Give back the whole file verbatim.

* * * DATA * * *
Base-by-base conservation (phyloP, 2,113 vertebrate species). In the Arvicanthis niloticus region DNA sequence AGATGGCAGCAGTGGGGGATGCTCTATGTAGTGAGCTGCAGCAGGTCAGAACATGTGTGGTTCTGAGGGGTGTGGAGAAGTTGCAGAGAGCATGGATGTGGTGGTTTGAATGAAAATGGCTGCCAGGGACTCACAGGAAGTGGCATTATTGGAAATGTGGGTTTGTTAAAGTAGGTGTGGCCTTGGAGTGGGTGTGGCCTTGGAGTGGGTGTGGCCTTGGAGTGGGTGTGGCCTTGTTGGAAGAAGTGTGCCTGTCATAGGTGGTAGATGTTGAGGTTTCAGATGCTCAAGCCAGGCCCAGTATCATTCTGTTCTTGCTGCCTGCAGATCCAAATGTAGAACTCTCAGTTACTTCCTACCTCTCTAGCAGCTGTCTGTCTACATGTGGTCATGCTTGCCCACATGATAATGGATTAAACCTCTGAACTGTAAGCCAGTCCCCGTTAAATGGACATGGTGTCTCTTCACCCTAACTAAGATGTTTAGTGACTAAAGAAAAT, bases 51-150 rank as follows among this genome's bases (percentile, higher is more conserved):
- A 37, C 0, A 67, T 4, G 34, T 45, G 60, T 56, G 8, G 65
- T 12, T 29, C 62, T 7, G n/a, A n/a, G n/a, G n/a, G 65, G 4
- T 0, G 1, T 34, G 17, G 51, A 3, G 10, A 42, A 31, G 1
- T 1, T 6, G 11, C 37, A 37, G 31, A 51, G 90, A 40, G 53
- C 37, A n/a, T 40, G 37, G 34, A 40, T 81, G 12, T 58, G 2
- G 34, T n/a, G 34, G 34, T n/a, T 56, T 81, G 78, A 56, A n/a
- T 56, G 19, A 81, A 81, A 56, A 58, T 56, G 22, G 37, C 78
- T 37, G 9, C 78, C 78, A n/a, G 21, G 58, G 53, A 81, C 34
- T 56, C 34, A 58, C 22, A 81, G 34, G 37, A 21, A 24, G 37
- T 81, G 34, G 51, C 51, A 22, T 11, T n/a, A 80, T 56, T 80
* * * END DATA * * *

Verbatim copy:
Base-by-base conservation (phyloP, 2,113 vertebrate species). In the Arvicanthis niloticus region DNA sequence AGATGGCAGCAGTGGGGGATGCTCTATGTAGTGAGCTGCAGCAGGTCAGAACATGTGTGGTTCTGAGGGGTGTGGAGAAGTTGCAGAGAGCATGGATGTGGTGGTTTGAATGAAAATGGCTGCCAGGGACTCACAGGAAGTGGCATTATTGGAAATGTGGGTTTGTTAAAGTAGGTGTGGCCTTGGAGTGGGTGTGGCCTTGGAGTGGGTGTGGCCTTGGAGTGGGTGTGGCCTTGTTGGAAGAAGTGTGCCTGTCATAGGTGGTAGATGTTGAGGTTTCAGATGCTCAAGCCAGGCCCAGTATCATTCTGTTCTTGCTGCCTGCAGATCCAAATGTAGAACTCTCAGTTACTTCCTACCTCTCTAGCAGCTGTCTGTCTACATGTGGTCATGCTTGCCCACATGATAATGGATTAAACCTCTGAACTGTAAGCCAGTCCCCGTTAAATGGACATGGTGTCTCTTCACCCTAACTAAGATGTTTAGTGACTAAAGAAAAT, bases 51-150 rank as follows among this genome's bases (percentile, higher is more conserved):
- A 37, C 0, A 67, T 4, G 34, T 45, G 60, T 56, G 8, G 65
- T 12, T 29, C 62, T 7, G n/a, A n/a, G n/a, G n/a, G 65, G 4
- T 0, G 1, T 34, G 17, G 51, A 3, G 10, A 42, A 31, G 1
- T 1, T 6, G 11, C 37, A 37, G 31, A 51, G 90, A 40, G 53
- C 37, A n/a, T 40, G 37, G 34, A 40, T 81, G 12, T 58, G 2
- G 34, T n/a, G 34, G 34, T n/a, T 56, T 81, G 78, A 56, A n/a
- T 56, G 19, A 81, A 81, A 56, A 58, T 56, G 22, G 37, C 78
- T 37, G 9, C 78, C 78, A n/a, G 21, G 58, G 53, A 81, C 34
- T 56, C 34, A 58, C 22, A 81, G 34, G 37, A 21, A 24, G 37
- T 81, G 34, G 51, C 51, A 22, T 11, T n/a, A 80, T 56, T 80